Hid­den Bri­tain

One of na­ture’s mir­a­cles is hap­pen­ing right now

BBC Wildlife Magazine - - Contents - NICK N BAKER a nat­u­ral­ist, au­thor and TV pre­sen­ter.

The ‘Monarch of the Glen’ looks most hand­some when about to be­gin the au­tumn rut. But it is now, in early sum­mer, that a red deer stag ar­guably is at his most im­pres­sive. One of na­ture’s mir­a­cles is hap­pen­ing dur­ing the sum­mer, and it’s oc­cur­ring right there be­tween his ears.

Antlers are unique to deer – a pair of de­cid­u­ous, cra­nial ap­pendages whose pri­mary func­tion is to make the owner look im­pres­sive to fe­males and strike fear in his sex­ual competition. They also serve as tools in du­els of strength with closely matched ri­vals.

Un­like horns, which are per­ma­nent and con­sist of a bony core within a sheath made of ker­atin, antlers are en­tirely bone and grown in time for the short mat­ing sea­son and then shed again the fol­low­ing year. Most red deer stags will have dropped their antlers back in the spring, and as soon as this hap­pens a new pair starts to de­velop.

When a young male is be­tween three months and a year old, a spe­cialised pair of bony bumps ap­pear just be­hind the eyes. These are the pedi­cles, the liv­ing plinths from which ev­ery pair of antlers will sprout and where the pro­duc­tion starts. Pedi­cles are sur­rounded by a tis­sue called the pe­rios­teum, which, un­der the in­flu­ence of testos­terone, be­gins to mul­ti­ply. This cell pro­duc­tion pro­ceeds up and away from the skull, cre­at­ing a soft car­ti­lagi­nous scaf­fold: the shape of the fu­ture antler. A sup­ply chain with the rest of the body is set up, with a rich plumb­ing of blood ves­sels bring­ing fur­ther build­ing blocks to the site. Min­er­als such as cal­cium and phos­phate are de­posited and hard­en­ing oc­curs.

Grow­ing up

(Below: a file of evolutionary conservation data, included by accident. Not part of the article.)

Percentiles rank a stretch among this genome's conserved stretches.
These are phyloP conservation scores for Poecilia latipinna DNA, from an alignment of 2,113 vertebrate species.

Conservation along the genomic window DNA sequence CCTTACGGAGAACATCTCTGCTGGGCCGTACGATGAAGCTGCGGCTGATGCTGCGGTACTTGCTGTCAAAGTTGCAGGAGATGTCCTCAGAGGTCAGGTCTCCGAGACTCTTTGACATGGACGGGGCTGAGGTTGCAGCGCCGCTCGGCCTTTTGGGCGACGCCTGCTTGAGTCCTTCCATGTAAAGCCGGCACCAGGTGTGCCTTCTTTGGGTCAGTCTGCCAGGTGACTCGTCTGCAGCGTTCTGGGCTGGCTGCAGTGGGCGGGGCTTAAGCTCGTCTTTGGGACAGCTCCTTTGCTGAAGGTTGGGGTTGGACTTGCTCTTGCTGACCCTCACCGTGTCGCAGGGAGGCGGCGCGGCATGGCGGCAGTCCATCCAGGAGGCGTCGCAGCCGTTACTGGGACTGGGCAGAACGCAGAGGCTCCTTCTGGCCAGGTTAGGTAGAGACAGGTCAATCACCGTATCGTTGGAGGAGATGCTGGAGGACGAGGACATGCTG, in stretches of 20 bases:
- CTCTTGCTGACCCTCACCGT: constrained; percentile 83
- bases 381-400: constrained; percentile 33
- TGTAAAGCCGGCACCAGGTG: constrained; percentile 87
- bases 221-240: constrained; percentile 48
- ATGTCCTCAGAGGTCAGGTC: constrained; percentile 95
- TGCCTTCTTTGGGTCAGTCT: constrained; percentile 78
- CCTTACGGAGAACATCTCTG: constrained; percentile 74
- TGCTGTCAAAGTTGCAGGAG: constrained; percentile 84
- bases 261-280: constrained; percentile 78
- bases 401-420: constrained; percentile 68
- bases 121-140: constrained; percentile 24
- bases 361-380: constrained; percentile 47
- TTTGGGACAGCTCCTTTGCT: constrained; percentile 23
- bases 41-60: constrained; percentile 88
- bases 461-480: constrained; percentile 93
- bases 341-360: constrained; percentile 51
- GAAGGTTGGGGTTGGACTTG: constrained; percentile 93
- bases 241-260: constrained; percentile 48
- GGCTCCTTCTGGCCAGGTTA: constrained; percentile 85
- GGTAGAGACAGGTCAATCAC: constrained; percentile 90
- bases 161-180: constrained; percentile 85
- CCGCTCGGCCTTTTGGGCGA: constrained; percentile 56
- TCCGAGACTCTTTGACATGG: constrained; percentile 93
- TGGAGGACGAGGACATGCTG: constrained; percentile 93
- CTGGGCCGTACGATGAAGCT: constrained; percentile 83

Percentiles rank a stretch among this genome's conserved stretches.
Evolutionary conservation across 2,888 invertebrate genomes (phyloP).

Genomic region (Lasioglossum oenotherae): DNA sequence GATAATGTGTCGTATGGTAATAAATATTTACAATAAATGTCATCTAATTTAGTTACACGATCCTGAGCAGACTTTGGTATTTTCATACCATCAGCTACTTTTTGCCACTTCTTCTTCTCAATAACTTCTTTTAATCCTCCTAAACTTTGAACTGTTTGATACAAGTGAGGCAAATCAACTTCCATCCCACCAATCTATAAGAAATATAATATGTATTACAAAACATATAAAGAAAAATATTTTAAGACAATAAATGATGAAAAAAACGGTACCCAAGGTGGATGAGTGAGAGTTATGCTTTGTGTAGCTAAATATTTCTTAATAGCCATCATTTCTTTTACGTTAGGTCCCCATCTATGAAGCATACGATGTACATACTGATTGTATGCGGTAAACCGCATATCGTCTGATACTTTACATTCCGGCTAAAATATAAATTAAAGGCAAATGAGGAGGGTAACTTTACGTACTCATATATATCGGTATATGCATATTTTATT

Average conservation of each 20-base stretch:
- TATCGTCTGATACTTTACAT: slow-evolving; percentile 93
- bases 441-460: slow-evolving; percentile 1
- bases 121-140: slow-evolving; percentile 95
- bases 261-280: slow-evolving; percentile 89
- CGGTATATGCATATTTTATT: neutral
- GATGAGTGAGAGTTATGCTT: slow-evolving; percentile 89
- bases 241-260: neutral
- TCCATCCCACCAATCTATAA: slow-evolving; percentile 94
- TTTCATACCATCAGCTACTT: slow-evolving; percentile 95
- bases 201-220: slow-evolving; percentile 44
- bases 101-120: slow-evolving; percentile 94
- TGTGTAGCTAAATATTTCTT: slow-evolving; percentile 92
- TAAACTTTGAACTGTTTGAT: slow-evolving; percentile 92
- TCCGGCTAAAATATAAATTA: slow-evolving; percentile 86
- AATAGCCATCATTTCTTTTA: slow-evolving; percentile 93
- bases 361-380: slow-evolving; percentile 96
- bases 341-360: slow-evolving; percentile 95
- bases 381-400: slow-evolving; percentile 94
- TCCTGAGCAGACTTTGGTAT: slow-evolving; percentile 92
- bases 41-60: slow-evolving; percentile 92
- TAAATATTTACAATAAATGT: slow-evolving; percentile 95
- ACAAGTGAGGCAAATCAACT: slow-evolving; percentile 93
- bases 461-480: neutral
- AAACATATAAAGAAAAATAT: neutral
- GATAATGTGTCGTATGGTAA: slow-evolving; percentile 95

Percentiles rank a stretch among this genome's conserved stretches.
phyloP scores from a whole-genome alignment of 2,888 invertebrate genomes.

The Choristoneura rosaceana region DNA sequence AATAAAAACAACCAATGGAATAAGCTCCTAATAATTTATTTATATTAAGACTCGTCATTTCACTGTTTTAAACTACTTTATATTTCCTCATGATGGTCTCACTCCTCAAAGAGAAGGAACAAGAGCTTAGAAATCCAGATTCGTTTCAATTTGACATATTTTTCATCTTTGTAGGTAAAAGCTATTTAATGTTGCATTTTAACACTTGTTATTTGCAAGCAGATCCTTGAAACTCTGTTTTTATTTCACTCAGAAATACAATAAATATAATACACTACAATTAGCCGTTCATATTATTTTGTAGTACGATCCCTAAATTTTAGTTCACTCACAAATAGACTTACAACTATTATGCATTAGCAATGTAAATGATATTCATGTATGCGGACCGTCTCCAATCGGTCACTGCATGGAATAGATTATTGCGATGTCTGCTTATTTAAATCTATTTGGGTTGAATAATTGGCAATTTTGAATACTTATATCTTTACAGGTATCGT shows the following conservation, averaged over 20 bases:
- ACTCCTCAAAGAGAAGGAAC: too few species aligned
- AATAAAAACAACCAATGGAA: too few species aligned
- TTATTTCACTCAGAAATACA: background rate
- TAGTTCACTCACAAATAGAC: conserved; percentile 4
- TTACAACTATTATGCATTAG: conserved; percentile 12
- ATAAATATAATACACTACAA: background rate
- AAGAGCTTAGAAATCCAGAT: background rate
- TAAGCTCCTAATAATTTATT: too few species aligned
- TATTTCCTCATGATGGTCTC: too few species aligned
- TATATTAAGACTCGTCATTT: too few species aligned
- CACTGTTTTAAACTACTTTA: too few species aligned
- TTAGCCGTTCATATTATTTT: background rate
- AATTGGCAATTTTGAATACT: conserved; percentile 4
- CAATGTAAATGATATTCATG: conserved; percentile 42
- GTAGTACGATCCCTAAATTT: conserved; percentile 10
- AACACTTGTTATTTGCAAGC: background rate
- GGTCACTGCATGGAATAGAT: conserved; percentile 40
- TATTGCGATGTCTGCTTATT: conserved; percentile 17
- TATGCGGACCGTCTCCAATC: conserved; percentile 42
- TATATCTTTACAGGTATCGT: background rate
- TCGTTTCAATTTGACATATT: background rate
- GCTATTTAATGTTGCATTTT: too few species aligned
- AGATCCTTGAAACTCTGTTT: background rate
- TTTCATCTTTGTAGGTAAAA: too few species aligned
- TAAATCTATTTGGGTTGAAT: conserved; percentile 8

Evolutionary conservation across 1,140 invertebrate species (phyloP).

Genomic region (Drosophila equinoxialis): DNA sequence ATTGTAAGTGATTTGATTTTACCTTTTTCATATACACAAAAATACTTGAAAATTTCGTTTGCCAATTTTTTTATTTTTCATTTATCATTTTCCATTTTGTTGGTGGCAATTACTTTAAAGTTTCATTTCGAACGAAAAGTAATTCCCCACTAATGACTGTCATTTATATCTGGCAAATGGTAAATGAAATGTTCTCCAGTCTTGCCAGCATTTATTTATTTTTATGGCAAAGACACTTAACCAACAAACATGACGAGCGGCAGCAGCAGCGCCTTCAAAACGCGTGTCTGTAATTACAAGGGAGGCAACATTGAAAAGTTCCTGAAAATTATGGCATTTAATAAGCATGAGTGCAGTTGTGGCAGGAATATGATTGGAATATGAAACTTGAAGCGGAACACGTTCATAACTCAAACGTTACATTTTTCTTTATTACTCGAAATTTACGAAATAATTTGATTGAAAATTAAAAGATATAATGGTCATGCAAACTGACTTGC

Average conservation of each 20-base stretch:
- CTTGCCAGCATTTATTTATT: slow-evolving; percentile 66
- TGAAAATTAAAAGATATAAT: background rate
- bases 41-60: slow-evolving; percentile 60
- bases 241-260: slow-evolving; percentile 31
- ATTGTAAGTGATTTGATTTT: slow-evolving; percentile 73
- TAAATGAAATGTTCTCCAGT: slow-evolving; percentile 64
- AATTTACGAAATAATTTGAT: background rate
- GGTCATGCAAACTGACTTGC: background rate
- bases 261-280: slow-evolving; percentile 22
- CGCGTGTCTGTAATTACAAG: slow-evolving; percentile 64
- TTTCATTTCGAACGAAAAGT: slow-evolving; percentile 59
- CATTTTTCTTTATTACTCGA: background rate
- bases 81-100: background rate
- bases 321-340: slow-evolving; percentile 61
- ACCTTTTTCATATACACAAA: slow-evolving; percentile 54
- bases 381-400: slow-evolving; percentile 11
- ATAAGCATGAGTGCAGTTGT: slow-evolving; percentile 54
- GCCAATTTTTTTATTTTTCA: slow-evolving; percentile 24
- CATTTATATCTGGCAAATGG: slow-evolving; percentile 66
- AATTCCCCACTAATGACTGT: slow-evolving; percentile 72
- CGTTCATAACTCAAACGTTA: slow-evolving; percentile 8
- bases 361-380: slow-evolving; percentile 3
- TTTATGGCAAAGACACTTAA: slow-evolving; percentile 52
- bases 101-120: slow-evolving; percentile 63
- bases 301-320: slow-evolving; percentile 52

Like a pro­duc­tion line, the antler-build­ing process con­tin­ues all sum­mer. Grow­ing tips are fol­lowed a few cen­time­tres be­hind by a band of con­struc­tion that sets the structure in its fi­nal hard­ened po­si­tion. The de­vel­op­ing antlers are un­like the fi­nal prod­uct, be­ing much softer and en­veloped in skin, which is in­su­lated with a dense pelage of fine hairs. Antlers in this phase are said to be “in vel­vet” but they feel more like the fine bris­tles of a grade-one buzz cut.

Con­struc­tion races ahead at an n in­cred­i­ble rate: it has to. Up to o 2.5cm of growth a day makes an ntler for­ma­tion the fastest tis­sue gr rowth in the an­i­mal king­dom. It t is a colos­sal in­vest­ment of m ma­te­ri­als, since a big stag in h is prime can pro­duce a set of an ntlers weigh­ing 14kg. All that ti ssue needs to be found within fe ewer than four months of dr rop­ping last year’s antlers. In po oor habi­tats, a stag may take ou ut a ‘min­eral over­draft’ on other pa arts of his skele­ton, cre­at­ing te em­po­rary os­teo­poro­sis.

Come early au­tumn, the an ntlers are com­plete. Now be egins the un­veil­ing. The vel­vet, in nclud­ing all of the blood ves­sels an nd nerves that it con­tains, dies of ff, dries up and fi­nally is shed. T The hard antlers are ready at last: a phys­i­o­log­i­cal mir­a­cle.

The fact that antlers grow du ur­ing the months of plenty is no n co­in­ci­dence. While the hinds ar re nurs­ing, the boys are qui­etly in nvest­ing in this au­tumn sea­son’s h ead­wear. So when you see stags mooching m around, re­mem­ber th hat though they may ap­pear to o be do­ing very lit­tle, there is pl lenty go­ing on up top.



In sum­mer red deer stags di­vert phe­nom­e­nal re­sources into antler growth.

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